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That doesn't matter, all major religions should be included as well. Let's not **** the minority just because their the minority.
 
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Meh, let people decorate their cars as they please. I can't believe how up in arms people get when you say anything religious in public. It's like they're "all, or none" when it comes to celebrating a religion in public.

I think this speaks for itself:

http://youtube.com/watch?v=lmfjfFintOY&feature=related
 
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Brim said:
Well I'm guessing this is on the table because enough christians in florida came to the BMV and said, I want an I heart Jesus plate. That's how **** works. If enough Muslims went and said they wanted Mohamed is my Homeboy plates, I'm sure there would be the exact same issue. No need to make plates if no one wants them
This is a controversial issue specifically because that's not how the US works. The US is not a democracy; it is a democratic Republic, specifically designed to protect the minority from the majority.

This country was founded by religious minorities who were persecuted in their homeland; fled, and started anew in a dangerous world and (eventually) flourished as a result.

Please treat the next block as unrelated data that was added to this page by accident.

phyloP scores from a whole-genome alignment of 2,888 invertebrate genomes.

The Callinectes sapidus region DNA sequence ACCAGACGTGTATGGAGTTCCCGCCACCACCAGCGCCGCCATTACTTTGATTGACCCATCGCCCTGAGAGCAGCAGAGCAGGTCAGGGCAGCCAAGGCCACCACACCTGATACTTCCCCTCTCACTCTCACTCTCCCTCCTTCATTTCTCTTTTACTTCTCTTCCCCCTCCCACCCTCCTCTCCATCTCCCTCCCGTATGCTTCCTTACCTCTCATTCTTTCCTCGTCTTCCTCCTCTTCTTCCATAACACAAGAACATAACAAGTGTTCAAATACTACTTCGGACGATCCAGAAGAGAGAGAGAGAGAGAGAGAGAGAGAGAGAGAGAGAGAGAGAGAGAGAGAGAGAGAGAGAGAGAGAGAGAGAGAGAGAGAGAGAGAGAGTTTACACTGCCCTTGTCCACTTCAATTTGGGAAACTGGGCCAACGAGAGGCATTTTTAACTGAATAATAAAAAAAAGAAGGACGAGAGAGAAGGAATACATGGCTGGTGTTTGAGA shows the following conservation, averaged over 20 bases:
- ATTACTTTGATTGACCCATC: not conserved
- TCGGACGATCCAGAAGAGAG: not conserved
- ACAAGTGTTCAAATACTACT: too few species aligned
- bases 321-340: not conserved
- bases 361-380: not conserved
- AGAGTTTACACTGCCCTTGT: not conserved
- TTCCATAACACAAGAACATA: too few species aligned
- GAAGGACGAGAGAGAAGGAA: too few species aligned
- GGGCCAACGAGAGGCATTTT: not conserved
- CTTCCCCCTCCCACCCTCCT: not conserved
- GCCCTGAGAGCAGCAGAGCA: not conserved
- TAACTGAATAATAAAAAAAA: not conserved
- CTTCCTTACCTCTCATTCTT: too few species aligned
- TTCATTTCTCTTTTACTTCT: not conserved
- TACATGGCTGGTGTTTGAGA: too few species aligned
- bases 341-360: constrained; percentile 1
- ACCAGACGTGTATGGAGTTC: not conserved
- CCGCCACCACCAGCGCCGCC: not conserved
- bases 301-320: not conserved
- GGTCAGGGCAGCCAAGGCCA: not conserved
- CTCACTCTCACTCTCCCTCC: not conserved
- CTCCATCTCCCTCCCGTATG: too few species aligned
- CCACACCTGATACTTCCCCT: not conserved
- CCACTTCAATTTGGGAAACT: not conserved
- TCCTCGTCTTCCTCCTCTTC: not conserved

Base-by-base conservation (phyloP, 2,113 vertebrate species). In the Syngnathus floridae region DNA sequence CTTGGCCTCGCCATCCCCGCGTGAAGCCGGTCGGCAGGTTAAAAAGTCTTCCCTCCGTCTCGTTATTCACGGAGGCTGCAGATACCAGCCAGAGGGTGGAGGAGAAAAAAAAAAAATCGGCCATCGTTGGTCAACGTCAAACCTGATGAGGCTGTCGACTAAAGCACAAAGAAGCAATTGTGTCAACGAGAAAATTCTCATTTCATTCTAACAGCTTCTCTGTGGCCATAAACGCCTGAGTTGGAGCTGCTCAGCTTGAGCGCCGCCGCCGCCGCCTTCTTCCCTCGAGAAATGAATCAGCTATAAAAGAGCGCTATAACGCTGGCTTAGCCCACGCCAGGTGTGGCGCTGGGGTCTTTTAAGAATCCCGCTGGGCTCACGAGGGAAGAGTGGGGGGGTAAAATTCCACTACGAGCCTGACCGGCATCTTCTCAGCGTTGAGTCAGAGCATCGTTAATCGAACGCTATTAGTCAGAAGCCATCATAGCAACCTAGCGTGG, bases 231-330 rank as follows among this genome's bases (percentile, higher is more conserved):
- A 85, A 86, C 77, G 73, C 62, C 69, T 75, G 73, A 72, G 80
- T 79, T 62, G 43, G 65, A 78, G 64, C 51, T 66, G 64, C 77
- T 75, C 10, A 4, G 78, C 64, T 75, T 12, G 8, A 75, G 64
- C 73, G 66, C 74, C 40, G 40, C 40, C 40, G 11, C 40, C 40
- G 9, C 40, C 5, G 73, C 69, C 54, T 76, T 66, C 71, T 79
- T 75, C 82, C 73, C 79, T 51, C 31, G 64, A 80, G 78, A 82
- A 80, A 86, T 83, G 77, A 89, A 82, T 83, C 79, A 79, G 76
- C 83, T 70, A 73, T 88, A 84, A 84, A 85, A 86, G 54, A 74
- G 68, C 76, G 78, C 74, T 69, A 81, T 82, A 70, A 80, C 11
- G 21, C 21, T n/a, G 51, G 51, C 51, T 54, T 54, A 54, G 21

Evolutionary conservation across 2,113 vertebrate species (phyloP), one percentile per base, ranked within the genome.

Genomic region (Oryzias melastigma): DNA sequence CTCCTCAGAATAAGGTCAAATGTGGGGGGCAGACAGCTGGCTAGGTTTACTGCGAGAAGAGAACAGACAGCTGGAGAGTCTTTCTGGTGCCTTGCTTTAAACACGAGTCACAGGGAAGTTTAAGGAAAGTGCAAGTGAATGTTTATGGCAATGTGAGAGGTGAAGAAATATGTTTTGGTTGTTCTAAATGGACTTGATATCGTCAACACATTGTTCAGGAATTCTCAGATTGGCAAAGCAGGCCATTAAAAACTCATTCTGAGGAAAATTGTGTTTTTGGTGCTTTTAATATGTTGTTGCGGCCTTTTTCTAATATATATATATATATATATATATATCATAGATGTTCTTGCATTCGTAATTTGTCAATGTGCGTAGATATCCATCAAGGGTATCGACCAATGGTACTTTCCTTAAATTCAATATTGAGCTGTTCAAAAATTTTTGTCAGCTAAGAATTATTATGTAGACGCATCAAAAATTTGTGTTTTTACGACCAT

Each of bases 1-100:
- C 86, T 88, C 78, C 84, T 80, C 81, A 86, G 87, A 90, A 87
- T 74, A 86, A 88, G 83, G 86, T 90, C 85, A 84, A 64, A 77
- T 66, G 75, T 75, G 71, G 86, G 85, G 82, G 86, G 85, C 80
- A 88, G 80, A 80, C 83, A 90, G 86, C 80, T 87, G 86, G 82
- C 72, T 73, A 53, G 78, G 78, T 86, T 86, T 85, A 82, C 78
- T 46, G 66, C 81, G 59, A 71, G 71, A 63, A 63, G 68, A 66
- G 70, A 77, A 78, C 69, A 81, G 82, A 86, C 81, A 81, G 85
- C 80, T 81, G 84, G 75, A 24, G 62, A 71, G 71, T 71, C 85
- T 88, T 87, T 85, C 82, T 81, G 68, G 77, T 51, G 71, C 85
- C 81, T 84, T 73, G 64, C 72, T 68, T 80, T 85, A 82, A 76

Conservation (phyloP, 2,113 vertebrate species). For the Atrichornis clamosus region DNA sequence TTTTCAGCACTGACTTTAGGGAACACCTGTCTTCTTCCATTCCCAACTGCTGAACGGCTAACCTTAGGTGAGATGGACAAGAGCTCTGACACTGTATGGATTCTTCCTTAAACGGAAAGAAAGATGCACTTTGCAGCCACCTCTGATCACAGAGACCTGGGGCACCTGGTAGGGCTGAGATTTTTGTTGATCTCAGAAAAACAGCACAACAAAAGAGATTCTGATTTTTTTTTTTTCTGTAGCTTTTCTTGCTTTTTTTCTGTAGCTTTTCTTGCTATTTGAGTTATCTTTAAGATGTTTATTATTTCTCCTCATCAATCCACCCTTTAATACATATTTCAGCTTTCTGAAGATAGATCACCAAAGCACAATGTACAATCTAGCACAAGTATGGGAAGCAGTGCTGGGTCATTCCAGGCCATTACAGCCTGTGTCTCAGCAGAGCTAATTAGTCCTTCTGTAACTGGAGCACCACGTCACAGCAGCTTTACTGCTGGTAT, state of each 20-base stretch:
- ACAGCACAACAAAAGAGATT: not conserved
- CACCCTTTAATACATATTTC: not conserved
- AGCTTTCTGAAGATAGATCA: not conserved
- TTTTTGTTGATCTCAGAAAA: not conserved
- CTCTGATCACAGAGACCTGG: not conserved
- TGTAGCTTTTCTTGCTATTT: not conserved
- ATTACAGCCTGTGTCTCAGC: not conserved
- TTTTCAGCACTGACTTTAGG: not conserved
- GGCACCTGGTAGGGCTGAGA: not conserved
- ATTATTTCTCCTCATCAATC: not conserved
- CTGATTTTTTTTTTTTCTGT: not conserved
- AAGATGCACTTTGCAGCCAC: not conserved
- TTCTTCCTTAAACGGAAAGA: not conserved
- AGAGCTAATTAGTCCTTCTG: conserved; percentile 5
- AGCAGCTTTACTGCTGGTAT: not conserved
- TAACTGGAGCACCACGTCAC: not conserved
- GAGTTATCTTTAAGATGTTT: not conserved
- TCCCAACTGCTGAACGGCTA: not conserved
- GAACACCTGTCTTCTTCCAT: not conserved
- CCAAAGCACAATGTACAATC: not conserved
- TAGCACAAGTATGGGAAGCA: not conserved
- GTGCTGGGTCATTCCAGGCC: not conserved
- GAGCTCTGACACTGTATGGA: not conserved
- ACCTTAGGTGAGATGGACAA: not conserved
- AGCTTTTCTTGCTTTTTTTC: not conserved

The government is not and should NEVER be a vehicle for the majority to impose their religion on the minority. The influence of the super Bible thumping "Christian Right" is already far beyond what it should be--they inserted "Under God" into the Pledge of Allegiance in 1951, "In God We Trust" became the National Motto in 1956, the Ten Commandments are plastered on numerous court houses and other public buildings--Christianity is shoved down your throat so often most people aren't consciously aware of it.

Our culture is already heavily skewed in favor of those who believe in a deity over those who don't; it's a wonder agnostics and others ever manage to develop considering the overwhelming social pressure to conform to a religion through family, extended family and friends.
 
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@SAlea: Thing is, the only people who really feel it "imposes" so much on them are people who despise the very idea of religion.

Personally, I think it's fair trade. General majorities support and promote religionpeacefully, while the increasingly non-religious scientific body frown heavily upon and even ruin the careers of scientists who happen to be religious, or else support theories of Intelligent Design, even if their theories have legitimate merit.

Oh wait, actually, the latter is sorta' impeding on American Freedom plenty more than the words "In God We Trust" on the Dollar bill, seeing as it actively pursues and tries to eliminate certain degrees of free thinking to an extent no less fascist than the Catholic Church hundreds of years ago. Yeah, I'm going to have to say freedom is in far more danger from the suppression of radical new ideas than Christians putting religiously themed media in the public eye.
 

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@SAlea: Thing is, the only people who really feel it "imposes" so much on them are people who despise the very idea of religion.